“Prison can become a ripe place for criminal education, serious and organised crime, and radicalisation, rather than rehabilitation”. Not the words of the Howard League, or Prison Reform Trust but, surprising as it may be, of Chief Constables. The National Police Chiefs Council’s (NPCC) latest strategy on charging and out of court disposals shows how positive interventions with offenders and victims can be effective alternatives to prosecution or even prison sentences. The Police are right of course. The surprise is only how long it’s taking for a consensus to emerge that the epidemic of drugs, violence and debt within prisons makes them part of the crime problem and seldom the solution to it.
The NPCC strategy echoes much in Transform Justice’s 2017 report “Less is More” which highlighted the declining trend in the use of out of court disposals to deal with low level offending and made recommendations about how to reverse it. As the Police Chiefs say “anything which can be done to prevent reoffending and increase victim satisfaction is vitally important.” What they call "a whole systems approach" is needed to tackle the mental health, alcohol and drug problems which underpin so much offending behaviour.
The strategy provides an opportunity to breathe fresh life into the moribund “rehabilitation revolution”. Not however in prisons struggling to provide basic and decent care. Or in a probation system on the verge of going bust. But in what the NPCC call early intervention pathways. Conditional out of court disposals, it claims, “can provide rehabilitative opportunities without the significant cost of court time”. There’s an emerging body of evidence to support that claim, from pilot projects in the West Midlands, Durham and Hampshire. And a good case for working particularly hard to keep certain types of offender out of court and out of jail. In addition to children under 18 for whom diversion has long played a central role, the strategy argues for more alternatives to prosecution for women, young adults and military veterans. As the strategy says, “prison can be a place where there is exposure to more hardened and accomplished criminals.”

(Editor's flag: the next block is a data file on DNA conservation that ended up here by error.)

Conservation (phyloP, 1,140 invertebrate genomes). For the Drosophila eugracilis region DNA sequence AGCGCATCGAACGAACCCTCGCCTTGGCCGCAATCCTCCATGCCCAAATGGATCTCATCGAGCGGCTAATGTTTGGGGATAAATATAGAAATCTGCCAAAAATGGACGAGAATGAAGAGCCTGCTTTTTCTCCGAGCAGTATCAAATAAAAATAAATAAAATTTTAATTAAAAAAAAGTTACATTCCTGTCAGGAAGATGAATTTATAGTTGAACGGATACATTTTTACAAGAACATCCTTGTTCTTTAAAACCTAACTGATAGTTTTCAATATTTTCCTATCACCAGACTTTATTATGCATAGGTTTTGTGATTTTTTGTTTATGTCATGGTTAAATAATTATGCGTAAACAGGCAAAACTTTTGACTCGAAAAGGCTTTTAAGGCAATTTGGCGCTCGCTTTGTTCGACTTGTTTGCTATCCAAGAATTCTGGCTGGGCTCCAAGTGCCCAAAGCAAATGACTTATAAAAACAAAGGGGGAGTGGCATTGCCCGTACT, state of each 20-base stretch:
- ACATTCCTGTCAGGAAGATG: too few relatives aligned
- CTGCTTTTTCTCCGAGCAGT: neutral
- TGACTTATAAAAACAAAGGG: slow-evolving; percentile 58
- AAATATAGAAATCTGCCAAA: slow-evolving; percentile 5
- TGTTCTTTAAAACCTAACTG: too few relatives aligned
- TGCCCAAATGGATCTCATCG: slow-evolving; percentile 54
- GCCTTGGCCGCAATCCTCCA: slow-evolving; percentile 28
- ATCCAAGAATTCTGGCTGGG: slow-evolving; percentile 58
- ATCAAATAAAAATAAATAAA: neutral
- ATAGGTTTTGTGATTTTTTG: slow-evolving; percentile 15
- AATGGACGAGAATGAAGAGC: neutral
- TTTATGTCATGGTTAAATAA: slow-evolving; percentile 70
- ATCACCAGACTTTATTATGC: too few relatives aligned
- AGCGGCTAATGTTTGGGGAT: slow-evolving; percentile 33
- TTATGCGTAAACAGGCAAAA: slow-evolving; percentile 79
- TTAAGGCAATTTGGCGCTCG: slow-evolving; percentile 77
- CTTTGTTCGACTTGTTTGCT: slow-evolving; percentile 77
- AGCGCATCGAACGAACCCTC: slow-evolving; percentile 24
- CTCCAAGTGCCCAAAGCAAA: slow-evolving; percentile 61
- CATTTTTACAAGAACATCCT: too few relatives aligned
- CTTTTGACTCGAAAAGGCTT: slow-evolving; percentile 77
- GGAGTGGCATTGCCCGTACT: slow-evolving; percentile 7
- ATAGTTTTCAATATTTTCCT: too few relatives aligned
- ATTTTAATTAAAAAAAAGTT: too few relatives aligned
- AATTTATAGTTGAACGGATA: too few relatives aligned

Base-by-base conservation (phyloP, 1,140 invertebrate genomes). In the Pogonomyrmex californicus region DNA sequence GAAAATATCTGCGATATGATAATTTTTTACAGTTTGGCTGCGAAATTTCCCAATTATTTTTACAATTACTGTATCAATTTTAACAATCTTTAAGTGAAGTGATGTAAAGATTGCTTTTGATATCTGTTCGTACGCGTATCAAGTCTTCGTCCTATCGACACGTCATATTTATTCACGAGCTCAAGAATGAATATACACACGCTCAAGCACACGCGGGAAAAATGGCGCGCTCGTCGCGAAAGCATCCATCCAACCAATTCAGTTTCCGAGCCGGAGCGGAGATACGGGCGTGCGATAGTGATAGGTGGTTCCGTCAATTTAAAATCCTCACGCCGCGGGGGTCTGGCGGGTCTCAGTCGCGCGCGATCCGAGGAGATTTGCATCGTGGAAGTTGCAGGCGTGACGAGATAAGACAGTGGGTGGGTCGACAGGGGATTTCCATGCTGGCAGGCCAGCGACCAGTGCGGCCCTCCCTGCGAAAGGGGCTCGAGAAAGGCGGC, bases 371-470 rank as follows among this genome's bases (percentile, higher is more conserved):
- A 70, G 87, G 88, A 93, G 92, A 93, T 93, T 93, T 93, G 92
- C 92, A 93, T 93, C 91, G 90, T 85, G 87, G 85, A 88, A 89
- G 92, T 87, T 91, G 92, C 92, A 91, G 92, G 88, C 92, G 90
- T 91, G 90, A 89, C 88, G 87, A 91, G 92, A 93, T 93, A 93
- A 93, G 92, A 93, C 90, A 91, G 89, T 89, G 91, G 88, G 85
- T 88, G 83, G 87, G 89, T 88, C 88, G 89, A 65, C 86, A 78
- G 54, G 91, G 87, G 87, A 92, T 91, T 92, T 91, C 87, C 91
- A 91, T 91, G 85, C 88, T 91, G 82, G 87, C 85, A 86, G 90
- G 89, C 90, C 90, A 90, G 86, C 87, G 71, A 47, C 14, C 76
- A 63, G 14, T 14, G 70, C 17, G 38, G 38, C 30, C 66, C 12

The case for diversion is arguably strengthened too by another round of court closures in the offing. Victims and offenders require speedy, local mechanisms for resolving low level incidents. And the police need to free up their investigative capacity to deal with the most serious harms and threats including terrorism, and sexual crime.
The NPCC points out that there’s no new funding for rehabilitation courses or treatment programmes so forces will implement the strategy “when it is operationally and financially viable”. On resourcing, Transform Justice recommended a justice reinvestment approach which uses the savings diversion brings to police, prosecutors and courts to fund local programmes designed to further reduce crime and prevent offending. But some up front funds will be needed to kick start the process- from the Home Office, PCC's and MoJ.
Reducing demand on the courts should form part of a wide ranging new approach to people in conflict with the law. The Sentencing Council should be recalibrating the going rate for certain offences to address the inflation in sentence length that has taken place in recent years.
It’s both right and necessary that prison numbers are brought down. The Justice Committee has commenced an inquiry into the subject. New ministers at the Justice Department should do so as well, looking at all the levers at their disposal to make the system of criminal justice in England and Wales more effective and sustainable.